I’m using FreeRTOS in most of my applications. There were only a few exceptions where an RTOS has to be used in safety critical systems: there usually it is not permitted to use any dynamic memory allocation because this adds the risk that a memory allocation could fail at runtime because of memory fragmentation or memory leak. And FreeRTOS uses a dynamic memory (heap) for the task stacks and the RTOS resources including semaphore, mutex and queues.
This is now a thing of the past. This week a new FreeRTOS Version 9 was released which does not need any dynamic memory allocation anymore: it is possible now to build completely statically allocated systems with FreeRTOS :-).
Dynamic and Static Memory Allocation in FreeRTOS V9.0.0
Time is passing fast, and many components have been updated to make the compatible with the NXP Kinetis SDK V2.0. As a highlight, besides of FreeRTOS the following components are now usable with the NXP Kinetis SDK:
In “Overview: From Snippets to Code Generation” I discussed several tools used in my development process. On tool which helps me a lot to get things done is Processor Expert. In this post I’ll give an overview about this tool and reasoning for the pros and cons of using it.
In “CodeWarrior Flash Programming from a DOS Shell” I showed how to program a device from the DOS shell. Because that example was for ColdFire and CodeWarrior for MCU10.2, here is the same for a Kinetis (FRDM-KL25Z) and CodeWarrior for MCU10.6. In my workspace (c:\tmp\wsp_10.6) I have a project folder (FRDM-KL25Z).
I’m using the ‘Flash Programmer’ to sneak the needed commands:
To build an application for a modern microcontroller today is not a simple thing. Well, it depends what ‘simple’ means. But compared to the ‘old days of 8bit micro controllers’ (which are still in use!) developing for a complex 32bit device is definitely a different thing. Not only the complexity has changed, but as well the breath of tools and helpers. In my view, the only constant is ‘change’, and I have changed the way how to develop several times in my career. In this post I present several different techniques I’m using in my development.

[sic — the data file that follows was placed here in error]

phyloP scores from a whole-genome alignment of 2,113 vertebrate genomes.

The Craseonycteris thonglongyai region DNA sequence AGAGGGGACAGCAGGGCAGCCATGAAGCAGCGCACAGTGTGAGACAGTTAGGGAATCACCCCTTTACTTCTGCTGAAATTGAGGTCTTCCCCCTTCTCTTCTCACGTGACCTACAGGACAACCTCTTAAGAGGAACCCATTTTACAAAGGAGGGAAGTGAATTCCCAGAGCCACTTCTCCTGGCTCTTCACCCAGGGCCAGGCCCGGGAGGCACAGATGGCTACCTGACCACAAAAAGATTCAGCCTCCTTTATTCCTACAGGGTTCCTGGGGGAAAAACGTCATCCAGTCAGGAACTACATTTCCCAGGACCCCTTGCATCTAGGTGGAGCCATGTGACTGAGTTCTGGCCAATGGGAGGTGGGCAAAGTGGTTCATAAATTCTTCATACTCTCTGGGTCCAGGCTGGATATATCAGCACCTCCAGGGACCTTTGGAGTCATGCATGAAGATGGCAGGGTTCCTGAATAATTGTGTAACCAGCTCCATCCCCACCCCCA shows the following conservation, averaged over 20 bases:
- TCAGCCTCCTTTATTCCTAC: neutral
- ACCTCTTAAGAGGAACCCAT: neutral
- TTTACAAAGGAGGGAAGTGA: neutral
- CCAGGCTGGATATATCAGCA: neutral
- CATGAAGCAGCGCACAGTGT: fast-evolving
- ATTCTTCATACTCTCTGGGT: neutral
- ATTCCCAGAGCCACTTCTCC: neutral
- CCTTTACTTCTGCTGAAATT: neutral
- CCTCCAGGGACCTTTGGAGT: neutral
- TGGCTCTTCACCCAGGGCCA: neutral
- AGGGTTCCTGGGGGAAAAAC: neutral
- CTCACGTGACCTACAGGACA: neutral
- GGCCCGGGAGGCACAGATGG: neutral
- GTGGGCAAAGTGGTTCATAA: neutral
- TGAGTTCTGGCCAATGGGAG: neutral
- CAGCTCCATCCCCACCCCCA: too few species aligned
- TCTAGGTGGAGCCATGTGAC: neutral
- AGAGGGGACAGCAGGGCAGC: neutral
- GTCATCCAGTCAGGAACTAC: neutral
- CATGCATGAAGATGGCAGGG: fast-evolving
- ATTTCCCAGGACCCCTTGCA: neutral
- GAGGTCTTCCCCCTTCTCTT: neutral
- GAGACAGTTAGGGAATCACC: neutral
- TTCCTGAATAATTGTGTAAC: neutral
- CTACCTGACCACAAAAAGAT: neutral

I noticed that especially working with several projects in my workspace, Eclipse got sluggish and slowly responding. I have in Eclipse the Heap Monitor/Status enabled (see “Show Heap Status in Eclipse“):
Heap Status at the Limit
So the used heap of the Java VM is hitting a limit of about 500 MByte, and seems to be trashing around? How to increase that heap size?
In Eclipse, the usual way to add new plugins or extend the IDE is using the menu Help > Install New Software. Same thing for the newly released Freescale Kinetis Design Studio V3.0.0: I add the support for new devices in the Freescale Kinetis SDK from the SDK Eclipse update:
Installing Kinetis SDK v1.2 update in Eclipse
One thing I noticed with this (and all others updates I do) is that they take much time to install. That’s expected if the update needs to be downloaded from the web. But I was wondering why it takes so long even if the files are local?
Thanks to a tip (thank you, Marek!), there is a setting to cut the installation time :-). Continue reading →
There is a really annoying issue with using command line tools on Windows: the maximum length of the command line passed to cmd.exe is 8192 characters (see http://blogs.msdn.com/b/oldnewthing/archive/2003/12/10/56028.aspx). So you think this is not a problem for you, as you would not pass such a long command line to cmd.exe (the DOS shell under Windows)? Well, if you are using Eclipse (as I do) which generates make files (which is the normal way), then the cmd.exe very likely is involved to call the compiler/linker/etc, indirectly with the usage of make.exe. Compiling files is usually not a problem as it does not hit that 8192 limit. However, it is likely that link phase will end up with an error:
Error in the Problems View
If you have such a problem, there is a solution ….
In Eclipse and CDT, I need to tell the compiler where it has to search for the header files. The normal way is to go to the compiler settings (menu Project > Properties > C/C++ Build > Settings) and then add the include paths, one by one, using the ‘+’ icon:
Adding Include Path (shown using the GNU ARM Eclipse plugin)
But for many include paths, this is a time-consuming process. But there is another way.